The Buzz: December 2014

The Buzz: December 2014
The past couple of months have been extraordinary. I have to admit, there were times this year when I questioned just how many trout we had (or didn't have) in the Galveston Bay Complex. In retrospect, there were many days when southwest winds persisted and fishing was slower than usual. In addition, habitat (mainly oyster reefs) has changed a fair amount in the last six years primarily because of Hurricane Ike. As a result, many trout now frequent different areas. Live oyster beds hold higher concentrations of forage species than barren flats and dead reefs. When the food source relocates, so do the predator species. My family has a small ranch in South Texas. Every fall my dad plants about seven acres of oats. If we get timely rainfall, the oats flourish and it's not uncommon to see 30 deer grazing every morning. Last year the oats didn't do well and most of the deer traveled elsewhere to find an easy meal. When a reef dies or becomes covered in silt, fish are going to relocate. It's really that simple.

Speaking of food, we've had an exceptional white shrimp migration this fall. This coupled with an abundance of shad has resulted in some very healthy trout and reds. The overwhelming amount of food is making it pretty easy to locate schools of trout on most days. With each passing cold front the trout become more gluttonous. Their regurgitation causes slicks that are hard to miss. It honestly doesn't matter which part of the bay you fish right now. We've been doing well in East, Lower, Upper and Trinity Bays, drifting and wading. The results have been the same pretty much everywhere. I've also been getting some good reports from West Bay already as well.

Most of the time we're drifting in 4 to 7 feet of water while keying on a variety of signs. Slicks are always number one but some days they are few. This is when we do weird stuff. One of my favorite things to do this time of year is to work big schools of black drum. Schooling drum stir up the bottom causing areas of muddy water that resemble underwater plumes of smoke. Shrimp, crabs and other morsels are kicked up bringing in trout and reds in the process. Another back-up plan is to find an area over clam or oyster shell where a few mullet are flipping. I'm not necessarily talking about wandering around aimlessly across the wide-open bay until you see three mullet jump then start casting. Instead, go to a high percentage area where you've recently caught fish and peruse it until you narrow it down to the smallest patch of water with the most bait activity. Color streaks are another effective sign. Wind and current will streak up the water and create ambush points for trout.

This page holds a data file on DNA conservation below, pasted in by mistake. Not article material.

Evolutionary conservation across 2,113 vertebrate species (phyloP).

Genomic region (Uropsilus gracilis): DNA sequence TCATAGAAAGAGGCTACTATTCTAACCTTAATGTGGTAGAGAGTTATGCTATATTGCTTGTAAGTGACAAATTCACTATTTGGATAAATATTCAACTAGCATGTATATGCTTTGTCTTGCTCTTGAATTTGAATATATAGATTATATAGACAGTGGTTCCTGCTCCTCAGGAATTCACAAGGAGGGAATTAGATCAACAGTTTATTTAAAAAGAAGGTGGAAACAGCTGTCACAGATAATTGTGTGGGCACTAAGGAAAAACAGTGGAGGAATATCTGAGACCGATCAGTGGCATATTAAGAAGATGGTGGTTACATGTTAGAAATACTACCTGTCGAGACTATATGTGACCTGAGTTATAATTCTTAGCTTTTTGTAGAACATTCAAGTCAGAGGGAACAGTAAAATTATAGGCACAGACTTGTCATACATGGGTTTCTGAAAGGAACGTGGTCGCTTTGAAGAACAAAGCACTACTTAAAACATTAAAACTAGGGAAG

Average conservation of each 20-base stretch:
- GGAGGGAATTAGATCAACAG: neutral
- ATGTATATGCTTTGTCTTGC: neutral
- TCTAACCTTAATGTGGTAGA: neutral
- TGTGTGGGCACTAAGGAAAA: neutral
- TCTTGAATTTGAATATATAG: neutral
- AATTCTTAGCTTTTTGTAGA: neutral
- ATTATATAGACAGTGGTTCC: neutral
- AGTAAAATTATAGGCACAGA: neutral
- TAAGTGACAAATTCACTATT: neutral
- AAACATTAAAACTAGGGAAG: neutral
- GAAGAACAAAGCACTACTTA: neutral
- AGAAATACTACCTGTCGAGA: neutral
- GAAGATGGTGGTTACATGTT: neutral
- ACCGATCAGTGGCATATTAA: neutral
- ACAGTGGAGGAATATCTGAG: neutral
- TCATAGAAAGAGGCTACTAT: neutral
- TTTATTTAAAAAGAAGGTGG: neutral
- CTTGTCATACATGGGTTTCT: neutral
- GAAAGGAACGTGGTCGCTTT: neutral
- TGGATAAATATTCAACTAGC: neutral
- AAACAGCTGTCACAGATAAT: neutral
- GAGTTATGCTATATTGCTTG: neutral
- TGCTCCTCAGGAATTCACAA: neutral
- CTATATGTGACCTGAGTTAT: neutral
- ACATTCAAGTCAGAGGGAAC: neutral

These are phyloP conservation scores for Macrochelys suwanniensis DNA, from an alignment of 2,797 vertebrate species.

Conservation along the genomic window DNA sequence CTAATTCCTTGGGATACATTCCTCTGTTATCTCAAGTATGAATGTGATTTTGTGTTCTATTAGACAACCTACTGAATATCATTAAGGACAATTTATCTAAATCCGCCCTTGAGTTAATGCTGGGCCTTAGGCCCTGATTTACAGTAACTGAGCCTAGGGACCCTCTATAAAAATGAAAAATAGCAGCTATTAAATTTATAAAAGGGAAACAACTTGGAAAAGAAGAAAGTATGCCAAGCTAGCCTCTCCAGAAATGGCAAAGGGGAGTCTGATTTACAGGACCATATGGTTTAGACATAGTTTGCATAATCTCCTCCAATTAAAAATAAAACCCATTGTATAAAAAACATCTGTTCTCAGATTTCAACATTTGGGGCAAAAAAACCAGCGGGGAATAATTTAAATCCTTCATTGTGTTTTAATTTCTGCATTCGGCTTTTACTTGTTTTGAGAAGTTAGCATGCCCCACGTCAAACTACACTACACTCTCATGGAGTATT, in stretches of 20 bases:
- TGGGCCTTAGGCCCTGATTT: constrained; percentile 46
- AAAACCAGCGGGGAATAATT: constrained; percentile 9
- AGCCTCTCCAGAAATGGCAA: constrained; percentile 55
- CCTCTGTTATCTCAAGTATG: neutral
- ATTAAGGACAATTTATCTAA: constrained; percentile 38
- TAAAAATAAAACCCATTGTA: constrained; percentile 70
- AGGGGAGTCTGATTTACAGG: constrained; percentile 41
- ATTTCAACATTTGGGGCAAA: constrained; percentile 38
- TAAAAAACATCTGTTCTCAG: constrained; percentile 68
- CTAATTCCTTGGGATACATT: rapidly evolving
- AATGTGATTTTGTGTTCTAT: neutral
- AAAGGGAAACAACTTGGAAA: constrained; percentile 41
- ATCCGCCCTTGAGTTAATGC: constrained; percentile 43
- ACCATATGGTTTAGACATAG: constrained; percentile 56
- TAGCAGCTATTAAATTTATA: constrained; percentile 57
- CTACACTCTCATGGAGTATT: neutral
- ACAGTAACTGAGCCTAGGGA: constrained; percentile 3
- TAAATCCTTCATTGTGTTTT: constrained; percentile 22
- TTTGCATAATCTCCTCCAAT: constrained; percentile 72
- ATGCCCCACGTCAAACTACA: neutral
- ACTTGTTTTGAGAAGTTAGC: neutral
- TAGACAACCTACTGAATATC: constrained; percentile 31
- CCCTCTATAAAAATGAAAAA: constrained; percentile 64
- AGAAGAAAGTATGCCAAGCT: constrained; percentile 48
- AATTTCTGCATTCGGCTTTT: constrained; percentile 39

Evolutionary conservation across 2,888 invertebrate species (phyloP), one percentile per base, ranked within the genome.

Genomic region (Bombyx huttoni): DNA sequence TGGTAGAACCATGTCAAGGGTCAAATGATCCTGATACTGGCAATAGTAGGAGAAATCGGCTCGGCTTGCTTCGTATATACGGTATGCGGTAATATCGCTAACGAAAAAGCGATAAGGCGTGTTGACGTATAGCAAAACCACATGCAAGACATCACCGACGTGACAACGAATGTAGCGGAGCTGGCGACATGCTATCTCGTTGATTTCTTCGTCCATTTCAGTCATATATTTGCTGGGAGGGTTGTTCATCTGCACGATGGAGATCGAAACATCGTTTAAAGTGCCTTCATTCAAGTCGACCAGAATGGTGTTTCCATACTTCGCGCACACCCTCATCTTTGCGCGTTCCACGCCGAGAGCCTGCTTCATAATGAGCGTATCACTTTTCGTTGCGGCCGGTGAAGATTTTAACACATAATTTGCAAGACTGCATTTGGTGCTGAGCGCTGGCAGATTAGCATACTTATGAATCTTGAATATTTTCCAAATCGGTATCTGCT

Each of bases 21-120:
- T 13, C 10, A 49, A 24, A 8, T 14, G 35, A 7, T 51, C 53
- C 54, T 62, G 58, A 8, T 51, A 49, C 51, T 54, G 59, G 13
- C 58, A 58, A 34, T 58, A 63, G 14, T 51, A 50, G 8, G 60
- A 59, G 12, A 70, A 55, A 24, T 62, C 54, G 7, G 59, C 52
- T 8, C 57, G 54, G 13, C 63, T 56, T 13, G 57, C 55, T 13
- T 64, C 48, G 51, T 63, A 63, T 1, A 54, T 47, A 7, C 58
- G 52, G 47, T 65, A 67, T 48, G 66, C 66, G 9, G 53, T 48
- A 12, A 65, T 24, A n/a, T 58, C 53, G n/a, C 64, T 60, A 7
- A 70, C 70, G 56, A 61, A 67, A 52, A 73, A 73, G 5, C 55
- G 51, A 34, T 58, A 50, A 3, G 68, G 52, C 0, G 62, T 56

Topwaters of the Spook One Knocker variety along with all of the smaller versions of MirrOlure and Rapala surface plugs have been doing very well both wading and drifting. Saltwater Assassins, Tidal Surge Split-Tails and K-Wigglers have all been productive on any given day as well. The size of the trout bay-wide has been averaging two to three pounds with a fair number of 4- to 6-pounders.

It seems like we've been clinging to a summertime pattern forever, but that's finally starting to change. December will be spent fishing over more mud bottom with scattered shell. Towheads, mud guts, marsh drains, scattered shell, Corkys, MirrOdines and Maniac Mullets are all key words to remember for December.

I've been getting quite a few calls from folks asking about the "flounder run." I personally don't fish for them much anymore, but I have some friends who do and they're telling me that the migration is running late this year. This isn't surprising as everything has been about a month behind schedule pretty much all year. At the time of this writing most of the flounder I'm hearing about are being caught in back lakes, coves and around marsh drains on small soft plastics and Berkley Gulps. Look for those flat fish to start stacking up in their more traditional haunts in the Galveston Channel and around Seawolf Park as water temperatures drop. It should be a fantastic month for flounder given this year's pattern. Also, remember that the daily bag limit for flounder is only two from November 1st through December 14th. Good luck and I hope everyone has a very Merry Christmas!

See you on the water,
Capt. Steve Hillman